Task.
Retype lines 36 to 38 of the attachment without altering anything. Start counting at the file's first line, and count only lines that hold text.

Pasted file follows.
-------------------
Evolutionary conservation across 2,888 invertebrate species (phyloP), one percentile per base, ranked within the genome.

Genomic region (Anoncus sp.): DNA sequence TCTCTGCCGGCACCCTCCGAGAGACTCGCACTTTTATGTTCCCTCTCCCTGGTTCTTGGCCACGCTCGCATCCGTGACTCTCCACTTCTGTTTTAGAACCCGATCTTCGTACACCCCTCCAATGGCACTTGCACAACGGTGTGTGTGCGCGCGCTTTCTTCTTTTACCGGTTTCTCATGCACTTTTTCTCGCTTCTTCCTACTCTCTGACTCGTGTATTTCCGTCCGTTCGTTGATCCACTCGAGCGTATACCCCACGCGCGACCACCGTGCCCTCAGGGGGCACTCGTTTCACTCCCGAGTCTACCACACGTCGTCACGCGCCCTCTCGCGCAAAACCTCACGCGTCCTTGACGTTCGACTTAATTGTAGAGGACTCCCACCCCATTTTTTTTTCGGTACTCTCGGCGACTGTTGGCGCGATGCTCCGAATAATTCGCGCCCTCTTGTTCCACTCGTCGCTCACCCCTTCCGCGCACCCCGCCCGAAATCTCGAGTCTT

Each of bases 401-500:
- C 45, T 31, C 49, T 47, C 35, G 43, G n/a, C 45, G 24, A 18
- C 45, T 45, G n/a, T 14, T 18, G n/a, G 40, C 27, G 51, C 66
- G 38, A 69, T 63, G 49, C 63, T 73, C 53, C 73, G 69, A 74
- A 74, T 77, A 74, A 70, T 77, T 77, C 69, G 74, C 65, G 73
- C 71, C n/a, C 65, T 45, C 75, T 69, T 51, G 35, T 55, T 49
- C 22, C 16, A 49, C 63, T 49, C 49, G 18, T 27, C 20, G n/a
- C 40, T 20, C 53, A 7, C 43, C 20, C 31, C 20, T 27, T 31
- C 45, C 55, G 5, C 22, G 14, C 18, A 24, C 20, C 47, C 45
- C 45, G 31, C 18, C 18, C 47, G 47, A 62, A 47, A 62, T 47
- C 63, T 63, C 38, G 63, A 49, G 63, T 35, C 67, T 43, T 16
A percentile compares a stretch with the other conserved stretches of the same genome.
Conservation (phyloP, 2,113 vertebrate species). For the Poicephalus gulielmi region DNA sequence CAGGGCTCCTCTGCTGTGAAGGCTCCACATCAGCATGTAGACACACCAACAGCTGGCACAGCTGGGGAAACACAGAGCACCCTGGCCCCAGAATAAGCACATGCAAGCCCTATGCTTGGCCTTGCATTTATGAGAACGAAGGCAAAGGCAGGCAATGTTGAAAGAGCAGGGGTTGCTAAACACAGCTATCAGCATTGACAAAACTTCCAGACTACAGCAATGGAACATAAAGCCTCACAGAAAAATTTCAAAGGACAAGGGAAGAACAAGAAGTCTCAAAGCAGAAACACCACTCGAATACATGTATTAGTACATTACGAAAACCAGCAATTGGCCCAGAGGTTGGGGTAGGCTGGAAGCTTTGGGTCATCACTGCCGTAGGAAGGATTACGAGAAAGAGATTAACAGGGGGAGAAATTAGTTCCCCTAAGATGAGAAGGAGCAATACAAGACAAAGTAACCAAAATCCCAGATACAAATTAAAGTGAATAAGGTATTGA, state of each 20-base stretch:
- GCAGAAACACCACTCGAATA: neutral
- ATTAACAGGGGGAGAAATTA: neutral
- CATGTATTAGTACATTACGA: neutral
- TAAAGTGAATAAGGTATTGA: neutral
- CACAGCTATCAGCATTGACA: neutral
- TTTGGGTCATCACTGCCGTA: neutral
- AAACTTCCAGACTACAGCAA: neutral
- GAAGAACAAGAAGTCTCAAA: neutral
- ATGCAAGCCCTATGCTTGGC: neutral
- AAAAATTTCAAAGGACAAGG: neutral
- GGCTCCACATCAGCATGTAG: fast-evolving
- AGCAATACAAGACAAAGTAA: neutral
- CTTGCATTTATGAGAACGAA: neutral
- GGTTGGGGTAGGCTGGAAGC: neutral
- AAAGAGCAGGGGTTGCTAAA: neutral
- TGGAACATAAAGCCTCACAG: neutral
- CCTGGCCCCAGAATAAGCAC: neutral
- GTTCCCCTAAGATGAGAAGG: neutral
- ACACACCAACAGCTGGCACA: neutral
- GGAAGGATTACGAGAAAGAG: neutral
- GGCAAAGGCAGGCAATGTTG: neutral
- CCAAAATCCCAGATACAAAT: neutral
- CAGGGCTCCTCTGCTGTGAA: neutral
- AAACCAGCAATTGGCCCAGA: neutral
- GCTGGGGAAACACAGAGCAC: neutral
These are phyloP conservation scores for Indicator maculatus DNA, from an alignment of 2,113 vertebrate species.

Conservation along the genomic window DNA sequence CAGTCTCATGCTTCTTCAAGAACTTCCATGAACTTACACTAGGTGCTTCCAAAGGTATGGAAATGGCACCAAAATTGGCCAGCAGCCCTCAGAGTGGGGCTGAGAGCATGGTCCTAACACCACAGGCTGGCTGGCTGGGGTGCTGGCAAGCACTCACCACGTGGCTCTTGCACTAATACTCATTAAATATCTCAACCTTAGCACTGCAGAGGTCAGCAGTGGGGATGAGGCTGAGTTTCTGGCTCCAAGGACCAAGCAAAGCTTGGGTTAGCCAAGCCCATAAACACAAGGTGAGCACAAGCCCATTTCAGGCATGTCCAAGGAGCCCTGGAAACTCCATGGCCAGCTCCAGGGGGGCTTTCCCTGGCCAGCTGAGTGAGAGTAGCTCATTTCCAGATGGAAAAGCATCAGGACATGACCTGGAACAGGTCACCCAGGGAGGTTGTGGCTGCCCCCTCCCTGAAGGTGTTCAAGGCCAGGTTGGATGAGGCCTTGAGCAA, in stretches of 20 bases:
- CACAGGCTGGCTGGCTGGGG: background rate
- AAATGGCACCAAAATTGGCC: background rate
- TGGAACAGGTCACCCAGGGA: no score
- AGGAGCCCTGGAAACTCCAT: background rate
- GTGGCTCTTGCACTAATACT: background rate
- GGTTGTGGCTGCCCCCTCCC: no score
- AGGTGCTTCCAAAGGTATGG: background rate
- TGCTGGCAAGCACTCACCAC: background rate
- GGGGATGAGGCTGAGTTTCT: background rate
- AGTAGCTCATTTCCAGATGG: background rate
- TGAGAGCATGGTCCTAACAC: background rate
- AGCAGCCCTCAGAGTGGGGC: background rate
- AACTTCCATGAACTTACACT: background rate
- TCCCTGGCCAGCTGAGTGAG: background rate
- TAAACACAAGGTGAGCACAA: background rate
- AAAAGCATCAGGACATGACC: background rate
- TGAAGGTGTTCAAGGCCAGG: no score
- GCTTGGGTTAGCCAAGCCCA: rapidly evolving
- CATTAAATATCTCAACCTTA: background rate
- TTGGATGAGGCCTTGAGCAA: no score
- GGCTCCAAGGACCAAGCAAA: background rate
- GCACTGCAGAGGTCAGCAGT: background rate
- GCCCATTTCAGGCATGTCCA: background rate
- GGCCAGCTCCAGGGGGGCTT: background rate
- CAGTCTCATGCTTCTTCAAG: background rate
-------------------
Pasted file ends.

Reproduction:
- GGCAAAGGCAGGCAATGTTG: neutral
- CCAAAATCCCAGATACAAAT: neutral
- CAGGGCTCCTCTGCTGTGAA: neutral